A related problem is being “upside down” or “underwater.” The long-term value of your car isn’t going to be higher because you paid an extra arm and an extra leg for it today. When things level back out and people are generally paying under MSRP again, your used car will be worth a lot less. So, if you end up in a position where you owe more than the new cars are selling for and your car is worth 30% or more below that value, you’d have a hell of a time selling the car or trading it in later.

It could take years longer for you to get to the break-even point, which means you could be stuck with the car for longer than you’d hoped if you like to switch out a car like most people do.

The Good News: You Don’t Have To

For traditional automakers, everything goes through dealers. Most states just don’t allow direct sales, and when they do, it’s usually only for companies that only sell EVs. So, if you want an EV that comes from established automakers, you’re stuck with buying at a dealer. Worse, the manufacturer legally can’t force dealers to stop overcharging for the cars.

But that doesn’t mean you’re stuck with your local dealer’s “market adjustments” in most cases. There are two ways the manufacturer can help you get around the stupid high prices, but only if you give the manufacturer a call or send them an e-mail.

First off, sometimes the manufacturer asks the dealer politely to give you the MSRP and the dealer will do it for you. While they can’t legally force the dealer to do that, the dealer does want to have a good relationship with the manufacturer. After all, the manufacturer can do things to make life hard for a difficult dealer if they want to, like not let them in on limited edition vehicles, or make them wait to get an exciting new product. Or, they can just start sending that dealer fewer cars.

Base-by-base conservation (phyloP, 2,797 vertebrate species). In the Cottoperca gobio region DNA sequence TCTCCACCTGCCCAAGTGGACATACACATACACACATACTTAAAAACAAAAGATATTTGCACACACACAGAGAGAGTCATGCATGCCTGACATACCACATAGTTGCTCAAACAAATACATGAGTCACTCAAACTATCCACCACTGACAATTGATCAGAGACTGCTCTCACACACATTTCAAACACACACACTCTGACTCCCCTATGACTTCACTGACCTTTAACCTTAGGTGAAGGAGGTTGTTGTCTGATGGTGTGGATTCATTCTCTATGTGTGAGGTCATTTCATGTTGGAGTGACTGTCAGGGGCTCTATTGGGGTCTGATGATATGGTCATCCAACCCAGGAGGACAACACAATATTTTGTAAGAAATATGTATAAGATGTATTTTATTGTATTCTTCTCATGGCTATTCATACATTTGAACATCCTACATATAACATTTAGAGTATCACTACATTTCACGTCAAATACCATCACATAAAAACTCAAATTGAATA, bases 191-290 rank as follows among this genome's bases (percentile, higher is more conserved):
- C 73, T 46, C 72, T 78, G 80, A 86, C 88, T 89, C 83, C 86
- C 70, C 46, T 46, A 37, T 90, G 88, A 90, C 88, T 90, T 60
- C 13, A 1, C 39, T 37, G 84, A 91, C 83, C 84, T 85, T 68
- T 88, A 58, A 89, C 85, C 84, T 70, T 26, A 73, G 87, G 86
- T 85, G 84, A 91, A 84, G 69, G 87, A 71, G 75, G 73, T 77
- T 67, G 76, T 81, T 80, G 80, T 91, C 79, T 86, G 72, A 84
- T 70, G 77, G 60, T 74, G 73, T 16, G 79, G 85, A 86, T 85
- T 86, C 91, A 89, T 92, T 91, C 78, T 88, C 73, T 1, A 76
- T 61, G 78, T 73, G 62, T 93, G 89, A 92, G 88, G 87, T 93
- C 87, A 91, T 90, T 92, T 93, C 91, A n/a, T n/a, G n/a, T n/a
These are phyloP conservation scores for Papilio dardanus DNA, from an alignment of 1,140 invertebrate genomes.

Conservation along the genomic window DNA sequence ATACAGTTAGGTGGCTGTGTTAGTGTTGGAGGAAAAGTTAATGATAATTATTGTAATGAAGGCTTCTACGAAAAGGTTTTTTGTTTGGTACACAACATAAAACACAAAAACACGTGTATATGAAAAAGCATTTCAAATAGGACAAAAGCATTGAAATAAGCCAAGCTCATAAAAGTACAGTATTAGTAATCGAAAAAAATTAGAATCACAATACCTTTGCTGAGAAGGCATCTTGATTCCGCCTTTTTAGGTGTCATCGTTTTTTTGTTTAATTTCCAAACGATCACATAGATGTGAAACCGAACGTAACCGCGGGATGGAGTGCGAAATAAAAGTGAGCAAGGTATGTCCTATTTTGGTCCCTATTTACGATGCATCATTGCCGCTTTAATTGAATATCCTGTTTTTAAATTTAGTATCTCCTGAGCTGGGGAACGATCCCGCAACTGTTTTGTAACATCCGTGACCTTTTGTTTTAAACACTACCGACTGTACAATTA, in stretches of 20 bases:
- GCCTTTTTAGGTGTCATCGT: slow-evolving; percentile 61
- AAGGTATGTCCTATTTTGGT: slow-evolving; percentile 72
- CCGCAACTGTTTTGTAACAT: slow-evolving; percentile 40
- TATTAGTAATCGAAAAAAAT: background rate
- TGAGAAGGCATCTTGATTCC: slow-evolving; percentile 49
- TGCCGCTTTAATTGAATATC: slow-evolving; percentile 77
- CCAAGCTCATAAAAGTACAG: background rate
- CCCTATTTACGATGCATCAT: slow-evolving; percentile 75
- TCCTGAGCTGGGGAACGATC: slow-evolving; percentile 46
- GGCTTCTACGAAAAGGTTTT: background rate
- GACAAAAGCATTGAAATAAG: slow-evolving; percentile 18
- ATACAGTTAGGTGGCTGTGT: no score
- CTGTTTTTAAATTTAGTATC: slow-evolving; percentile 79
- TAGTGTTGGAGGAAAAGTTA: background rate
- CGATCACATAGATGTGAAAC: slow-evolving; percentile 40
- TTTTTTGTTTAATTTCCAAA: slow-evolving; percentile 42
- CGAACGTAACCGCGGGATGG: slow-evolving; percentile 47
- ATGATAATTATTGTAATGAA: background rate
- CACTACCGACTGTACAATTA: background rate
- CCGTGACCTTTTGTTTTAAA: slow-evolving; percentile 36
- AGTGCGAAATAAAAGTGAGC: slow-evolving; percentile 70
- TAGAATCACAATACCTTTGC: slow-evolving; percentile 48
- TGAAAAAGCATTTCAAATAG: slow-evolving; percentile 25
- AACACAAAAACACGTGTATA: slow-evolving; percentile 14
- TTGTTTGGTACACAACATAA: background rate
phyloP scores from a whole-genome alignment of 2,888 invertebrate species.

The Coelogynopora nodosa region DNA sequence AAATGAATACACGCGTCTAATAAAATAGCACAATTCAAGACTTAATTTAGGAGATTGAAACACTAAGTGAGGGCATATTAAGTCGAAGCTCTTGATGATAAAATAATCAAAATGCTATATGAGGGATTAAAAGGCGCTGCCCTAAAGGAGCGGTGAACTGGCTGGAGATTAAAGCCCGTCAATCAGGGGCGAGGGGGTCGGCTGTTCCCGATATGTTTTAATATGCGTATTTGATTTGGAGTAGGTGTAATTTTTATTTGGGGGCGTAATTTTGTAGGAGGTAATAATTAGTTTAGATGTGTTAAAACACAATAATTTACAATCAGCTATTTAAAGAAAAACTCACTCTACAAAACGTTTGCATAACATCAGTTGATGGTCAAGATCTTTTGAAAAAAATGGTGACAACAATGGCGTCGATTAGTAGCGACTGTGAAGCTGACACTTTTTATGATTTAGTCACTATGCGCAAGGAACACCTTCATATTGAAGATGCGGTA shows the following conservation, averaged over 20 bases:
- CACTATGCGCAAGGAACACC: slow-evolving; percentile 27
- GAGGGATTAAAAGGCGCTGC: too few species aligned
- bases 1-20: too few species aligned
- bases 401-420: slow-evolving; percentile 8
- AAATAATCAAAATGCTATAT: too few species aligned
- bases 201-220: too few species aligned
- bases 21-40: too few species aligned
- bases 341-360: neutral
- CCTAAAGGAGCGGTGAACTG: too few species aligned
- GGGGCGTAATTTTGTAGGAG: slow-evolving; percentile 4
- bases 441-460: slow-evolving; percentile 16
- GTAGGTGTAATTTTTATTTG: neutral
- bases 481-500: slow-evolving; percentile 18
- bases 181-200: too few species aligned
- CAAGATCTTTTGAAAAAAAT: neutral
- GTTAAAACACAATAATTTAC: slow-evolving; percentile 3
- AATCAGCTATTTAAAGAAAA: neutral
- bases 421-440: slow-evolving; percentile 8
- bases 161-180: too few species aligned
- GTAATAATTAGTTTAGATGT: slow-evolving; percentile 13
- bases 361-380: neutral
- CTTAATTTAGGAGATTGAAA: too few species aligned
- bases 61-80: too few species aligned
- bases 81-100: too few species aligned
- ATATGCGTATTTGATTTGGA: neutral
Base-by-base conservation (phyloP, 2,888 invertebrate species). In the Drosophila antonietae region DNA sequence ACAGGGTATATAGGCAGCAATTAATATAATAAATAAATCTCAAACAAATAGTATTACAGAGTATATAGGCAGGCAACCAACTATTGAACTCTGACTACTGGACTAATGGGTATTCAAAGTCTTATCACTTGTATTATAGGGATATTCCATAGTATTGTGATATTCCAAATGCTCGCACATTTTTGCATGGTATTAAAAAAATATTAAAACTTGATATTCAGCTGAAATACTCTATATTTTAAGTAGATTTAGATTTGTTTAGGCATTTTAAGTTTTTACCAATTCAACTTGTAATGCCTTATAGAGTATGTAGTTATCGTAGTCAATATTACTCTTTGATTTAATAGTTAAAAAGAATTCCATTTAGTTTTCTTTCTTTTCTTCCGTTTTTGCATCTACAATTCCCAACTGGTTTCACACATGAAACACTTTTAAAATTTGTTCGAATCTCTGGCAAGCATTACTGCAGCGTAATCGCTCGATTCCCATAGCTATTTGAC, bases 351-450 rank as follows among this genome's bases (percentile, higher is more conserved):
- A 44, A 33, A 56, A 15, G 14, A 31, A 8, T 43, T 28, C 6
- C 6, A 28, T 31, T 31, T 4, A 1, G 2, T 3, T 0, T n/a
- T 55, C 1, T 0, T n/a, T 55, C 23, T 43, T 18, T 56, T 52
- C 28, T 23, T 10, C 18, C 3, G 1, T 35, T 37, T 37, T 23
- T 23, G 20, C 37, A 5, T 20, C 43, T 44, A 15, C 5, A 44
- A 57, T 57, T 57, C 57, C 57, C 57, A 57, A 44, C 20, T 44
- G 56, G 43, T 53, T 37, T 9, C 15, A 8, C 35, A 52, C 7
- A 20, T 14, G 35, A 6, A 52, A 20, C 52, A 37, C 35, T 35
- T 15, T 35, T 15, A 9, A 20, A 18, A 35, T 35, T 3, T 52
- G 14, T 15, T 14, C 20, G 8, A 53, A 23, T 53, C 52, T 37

At worst, a dealer can lose its franchise, but that would take something extraordinary like a breach of contract or serious misconduct that brings state law enforcement down on the dealer. A shady dealer that lives on the edge certainly doesn’t want the proverbial straw to come down on an already heavily-leveraged back.

If a dealer just won’t play ball, the manufacturer has another way they can help you out: put you in touch with a better dealer. In some cases, a dealer in another part of a metro area or a dealer in another town will be willing to help you out and give you a better price. Some dealers are just nicer than others. Others want to play ball with the manufacturer more because they know it will lead to getting an edge on the other dealers when it comes to getting first dibs on the coolest and most profitable vehicles later. Others just want to establish long-term relationships with customers instead of trying to bag as much cash as they can today.

Whatever the reasons, none of this can work for you if you don’t give the manufacturer a call and ask them for help with the situation. They’ve got people ready to either talk to the dealer or point you in the direction of a better deal. Be sure to take advantage of that.

 
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Written By

Jennifer Sensiba is a long time efficient vehicle enthusiast, writer, and photographer. She grew up around a transmission shop, and has been experimenting with vehicle efficiency since she was 16 and drove a Pontiac Fiero. She likes to explore the Southwest US with her partner, kids, and animals. Follow her on Twitter for her latest articles and other random things: https://twitter.com/JenniferSensiba